Gaspar Sánchez and Veronica Morris-Moore are young organizers from Honduras and Chicago, respectively. Gaspar is a leader of the Civil Council of Popular and Indigenous Organizations of Honduras (COPINH) and a Lenca indigenous LGBT activist. He was mentored by the late Berta Cáceres, the COPINH co-founder who was assassinated on March 2, 2016. Veronica has been on the front lines of youth struggles in the era of Black Lives Matter, from winning a trauma center to helping oust the state’s attorney who played a role in covering up the Chicago police murder of Laquan McDonald.
I was introduced to Zolo Azania some twenty years ago through his artwork – striking portraits of Harriet Tubman, Malcom X and Emmet Till, artwork that reflected Zolo’s deep commitment to the Black freedom struggle – exhibited at the Autonomous Zone, a storefront operated by a small group of socially conscious anarchists in Chicago. I met Zolo shortly thereafter when a friend of mine, Elizabeth (Betty) Benson, a longtime activist then in her 80’s, asked me if I’d like to accompany her on a visit to death row at the Indiana state prison in Michigan City. Betty had already been visiting Zolo for several years, taking the South Shore Line from Chicago to Michigan City and then completing the mile or so journey to the prison on foot. On that first visit, I was struck by Zolo’s extraordinary resilience. Sitting across from me was a man with a quick smile and undying optimism, unbroken after fifteen years on death row. How did he manage that?
By Monica Cosby
This past Saturday, the day before Mother’s Day, Moms United Against Violence and Incarceration, hosted an Incarcerated Mom’s Day Vigil and Toiletry Drive outside Cook County Jail. We’ve been doing this for 3 years running. As an organizer with Moms United who was formerly incarcerated, I know how necessary this is. Moms of all kinds, who are struggling to survive on the inside, need hope. And their families need help too. We live in a world that does too little to support incarcerated moms and women, yet criminalizes their survival. We don’t have enough support before, during and after release from prison.
By Thenjiwe McHarris, Movement for Black Lives
Contributing Editor’s Note by Dara Cooper
On April 4, the anniversary of Dr. Martin Luther King Jr.’s assassination, the Movement for Black Lives [M4BL] launched Beyond the Moment: United Movements from April 4th to May Day, a campaign “to strengthen the fight for justice, freedom and the right to live fully, with dignity and respect for all people.” M4BL engaged a broad based, multi-cultural, multi-sector coalition known as “The Majority” to kick off a series of actions, teach-ins and events inspired by Dr. Martin Luther King Jr.’s “Beyond Vietnam” speech between April 4 and May Day.
In his speech, Dr. King named racism, capitalism and militarism as the greatest harms challenging people to commit to the “fierce urgency of now.” As tens of thousands of protesters converged in Washington D.C. for the People’s Climate March to stand up against reactionary assaults on environmental justice by the current U.S. administration, Dr. King’s warning is more urgent now than ever. Because of the highly racialized effects of climate change, communities of color are the most devastated by our current climate conditions.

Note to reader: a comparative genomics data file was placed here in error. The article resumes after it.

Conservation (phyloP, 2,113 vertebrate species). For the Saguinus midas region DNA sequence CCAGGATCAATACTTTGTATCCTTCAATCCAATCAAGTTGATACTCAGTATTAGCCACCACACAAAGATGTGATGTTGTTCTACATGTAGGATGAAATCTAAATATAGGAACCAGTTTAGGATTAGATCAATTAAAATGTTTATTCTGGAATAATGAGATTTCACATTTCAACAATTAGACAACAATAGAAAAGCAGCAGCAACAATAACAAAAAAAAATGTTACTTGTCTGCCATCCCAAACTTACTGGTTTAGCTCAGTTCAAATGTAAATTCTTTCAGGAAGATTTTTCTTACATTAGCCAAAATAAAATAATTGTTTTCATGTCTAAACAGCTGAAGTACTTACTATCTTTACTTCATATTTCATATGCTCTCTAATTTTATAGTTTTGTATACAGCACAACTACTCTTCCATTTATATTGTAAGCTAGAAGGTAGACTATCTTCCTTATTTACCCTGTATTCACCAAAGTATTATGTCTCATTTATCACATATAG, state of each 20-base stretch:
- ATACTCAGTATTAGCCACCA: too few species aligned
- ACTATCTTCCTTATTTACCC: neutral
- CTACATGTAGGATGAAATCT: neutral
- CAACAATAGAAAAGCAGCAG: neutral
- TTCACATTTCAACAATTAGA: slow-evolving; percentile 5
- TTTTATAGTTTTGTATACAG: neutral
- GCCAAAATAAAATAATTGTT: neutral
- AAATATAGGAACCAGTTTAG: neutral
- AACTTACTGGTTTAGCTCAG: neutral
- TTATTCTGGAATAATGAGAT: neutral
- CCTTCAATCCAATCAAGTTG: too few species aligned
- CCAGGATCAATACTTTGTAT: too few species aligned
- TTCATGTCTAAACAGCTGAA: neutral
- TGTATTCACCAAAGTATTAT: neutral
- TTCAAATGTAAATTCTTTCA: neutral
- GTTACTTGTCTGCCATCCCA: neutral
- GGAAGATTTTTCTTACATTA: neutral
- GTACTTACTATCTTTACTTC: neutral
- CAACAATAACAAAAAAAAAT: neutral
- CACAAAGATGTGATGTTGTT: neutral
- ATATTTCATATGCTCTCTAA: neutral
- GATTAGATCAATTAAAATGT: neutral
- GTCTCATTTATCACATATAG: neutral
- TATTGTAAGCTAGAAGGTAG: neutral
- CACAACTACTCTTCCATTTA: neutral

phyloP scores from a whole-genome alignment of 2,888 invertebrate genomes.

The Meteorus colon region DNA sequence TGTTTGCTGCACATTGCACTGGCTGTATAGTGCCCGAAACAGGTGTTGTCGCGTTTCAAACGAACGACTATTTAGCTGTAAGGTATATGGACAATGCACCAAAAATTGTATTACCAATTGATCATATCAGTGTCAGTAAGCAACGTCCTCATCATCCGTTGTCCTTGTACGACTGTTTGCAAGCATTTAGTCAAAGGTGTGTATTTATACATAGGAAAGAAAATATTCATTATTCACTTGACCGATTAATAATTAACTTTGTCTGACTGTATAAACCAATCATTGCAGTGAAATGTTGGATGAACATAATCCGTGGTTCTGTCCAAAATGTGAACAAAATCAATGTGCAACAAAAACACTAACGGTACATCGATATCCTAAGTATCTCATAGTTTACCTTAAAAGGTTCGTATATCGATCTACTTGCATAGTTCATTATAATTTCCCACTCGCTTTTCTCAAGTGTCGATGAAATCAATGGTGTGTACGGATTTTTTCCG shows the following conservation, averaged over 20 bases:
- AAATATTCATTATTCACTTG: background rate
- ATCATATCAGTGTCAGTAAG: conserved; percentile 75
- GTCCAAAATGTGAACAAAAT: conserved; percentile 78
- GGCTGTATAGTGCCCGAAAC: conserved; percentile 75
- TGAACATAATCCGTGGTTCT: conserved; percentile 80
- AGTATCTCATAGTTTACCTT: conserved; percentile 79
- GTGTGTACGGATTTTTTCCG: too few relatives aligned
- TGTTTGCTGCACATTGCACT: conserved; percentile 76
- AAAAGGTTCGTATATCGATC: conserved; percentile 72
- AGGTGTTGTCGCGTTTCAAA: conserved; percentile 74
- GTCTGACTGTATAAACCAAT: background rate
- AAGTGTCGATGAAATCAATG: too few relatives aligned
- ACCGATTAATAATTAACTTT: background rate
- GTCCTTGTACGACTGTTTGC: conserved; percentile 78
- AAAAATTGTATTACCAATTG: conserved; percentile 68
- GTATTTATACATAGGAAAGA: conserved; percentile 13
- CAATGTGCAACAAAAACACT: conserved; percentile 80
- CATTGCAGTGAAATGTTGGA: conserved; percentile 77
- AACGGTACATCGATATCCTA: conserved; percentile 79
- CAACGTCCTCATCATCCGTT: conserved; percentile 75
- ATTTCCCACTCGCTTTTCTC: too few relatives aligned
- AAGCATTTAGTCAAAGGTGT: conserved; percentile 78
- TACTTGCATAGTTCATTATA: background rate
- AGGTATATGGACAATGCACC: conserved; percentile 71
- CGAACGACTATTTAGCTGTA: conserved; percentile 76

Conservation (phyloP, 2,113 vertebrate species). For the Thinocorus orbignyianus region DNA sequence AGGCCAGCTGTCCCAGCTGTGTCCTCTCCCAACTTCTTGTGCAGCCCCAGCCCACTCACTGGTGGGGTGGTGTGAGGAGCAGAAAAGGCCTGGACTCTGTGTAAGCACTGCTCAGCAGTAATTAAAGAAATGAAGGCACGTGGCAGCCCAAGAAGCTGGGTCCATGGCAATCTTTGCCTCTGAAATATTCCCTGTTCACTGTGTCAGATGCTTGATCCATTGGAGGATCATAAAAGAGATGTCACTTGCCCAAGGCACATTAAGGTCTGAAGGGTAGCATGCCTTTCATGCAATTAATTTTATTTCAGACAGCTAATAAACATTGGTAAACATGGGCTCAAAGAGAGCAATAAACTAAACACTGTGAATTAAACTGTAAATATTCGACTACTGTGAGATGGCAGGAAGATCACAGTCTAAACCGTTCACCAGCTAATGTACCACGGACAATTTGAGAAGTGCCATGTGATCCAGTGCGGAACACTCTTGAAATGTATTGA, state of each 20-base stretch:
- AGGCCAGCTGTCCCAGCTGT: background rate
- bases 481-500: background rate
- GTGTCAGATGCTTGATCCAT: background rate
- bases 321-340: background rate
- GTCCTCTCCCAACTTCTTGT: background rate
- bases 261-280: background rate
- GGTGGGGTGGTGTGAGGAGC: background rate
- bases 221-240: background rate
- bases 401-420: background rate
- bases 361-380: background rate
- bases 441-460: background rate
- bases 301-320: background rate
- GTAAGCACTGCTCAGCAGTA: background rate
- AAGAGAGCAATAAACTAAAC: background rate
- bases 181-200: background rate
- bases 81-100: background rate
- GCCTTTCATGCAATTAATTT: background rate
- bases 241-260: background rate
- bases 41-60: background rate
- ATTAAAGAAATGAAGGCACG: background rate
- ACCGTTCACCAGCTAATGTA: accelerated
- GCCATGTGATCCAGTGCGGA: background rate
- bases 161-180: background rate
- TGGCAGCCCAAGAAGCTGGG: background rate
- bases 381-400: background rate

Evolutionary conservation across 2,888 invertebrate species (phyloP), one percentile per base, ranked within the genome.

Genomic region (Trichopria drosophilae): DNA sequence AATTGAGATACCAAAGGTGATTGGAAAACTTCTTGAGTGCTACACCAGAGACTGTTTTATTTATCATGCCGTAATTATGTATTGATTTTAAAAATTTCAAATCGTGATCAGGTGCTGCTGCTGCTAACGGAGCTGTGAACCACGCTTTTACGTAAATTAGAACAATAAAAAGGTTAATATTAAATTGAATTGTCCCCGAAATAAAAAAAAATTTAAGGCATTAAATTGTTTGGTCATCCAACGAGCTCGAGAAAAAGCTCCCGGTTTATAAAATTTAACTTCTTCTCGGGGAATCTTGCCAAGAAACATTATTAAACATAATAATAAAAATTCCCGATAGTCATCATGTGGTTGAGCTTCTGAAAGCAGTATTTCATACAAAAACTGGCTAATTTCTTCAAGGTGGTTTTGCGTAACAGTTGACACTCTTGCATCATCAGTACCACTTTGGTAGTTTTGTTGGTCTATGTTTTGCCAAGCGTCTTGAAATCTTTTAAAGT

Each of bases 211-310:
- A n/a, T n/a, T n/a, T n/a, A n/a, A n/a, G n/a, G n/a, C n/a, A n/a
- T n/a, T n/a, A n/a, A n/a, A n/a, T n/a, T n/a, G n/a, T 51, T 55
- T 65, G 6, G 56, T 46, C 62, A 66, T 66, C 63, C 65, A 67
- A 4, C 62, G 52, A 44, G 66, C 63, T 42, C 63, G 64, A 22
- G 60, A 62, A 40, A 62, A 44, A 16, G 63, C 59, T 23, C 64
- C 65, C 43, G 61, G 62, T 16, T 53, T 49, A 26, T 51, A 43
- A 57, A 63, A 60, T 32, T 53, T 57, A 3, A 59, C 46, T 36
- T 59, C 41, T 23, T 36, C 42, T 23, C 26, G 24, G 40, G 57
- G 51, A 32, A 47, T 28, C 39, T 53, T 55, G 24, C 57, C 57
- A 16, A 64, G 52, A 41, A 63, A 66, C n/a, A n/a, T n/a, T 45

50 years ago today, King blasted militarism, racism and poverty in his “Beyond Vietnam” speech. The new Beyond the Moment campaign carries forward his radical vision.
April 4 marks the 50th anniversary of Martin Luther King Jr.’s historic 1967 “Beyond Vietnam” speech. At a gathering in New York’s Riverside Church convened by the antiwar group Clergy and Laity Concerned About Vietnam, he condemned war, U.S. imperialism, materialism, racism and the excesses of capitalism. Exactly one year later, King was assassinated on a balcony of the Lorraine Motel in Memphis, Tennessee.
“Man, it is what it is.
You can’t understand a man
if you ain’t live what he lived.”
-Method Man “Bulletproof Love”
I have a vivid memory of being in the Chicago Union Amtrak station in 2014, waiting for my next train, while CNN footage of Eric Garner being choked to death by New York’s finest played on a loop on the TV screens. Until that point, I had managed to avoid seeing the video since part of me dies each time I see my brethren unjustly killed. I felt disgusted seeing the video, not only because I was not prepared to view it, but also because of the (non)reactions of the people around me. The ones staring at the screen looked impassive, unbothered by the repeated display of Garner surrounded by several officers, as the caption stated that Daniel Pantaleo, the officer who grabbed Garner by the neck, would not be indicted. It occurred to me that while video footage has provided undeniable proof of police violence against Black and Brown people, the public is nevertheless largely unsympathetic to our lived experiences. Repeatedly showing footage of police killing Black people seems to normalize police violence rather than challenging it. This demonstrates that it’s not enough to show that Black and Brown people are killed by police. Critical Race Theory emphasizes that racism has been invisibly normalized in society and asserts the importance of storytelling in order to provide a counter narrative to the dominant hegemony of White supremacy. It is in this context that Luke Cage, a Marvel Netflix original released last year, truly matters and excels.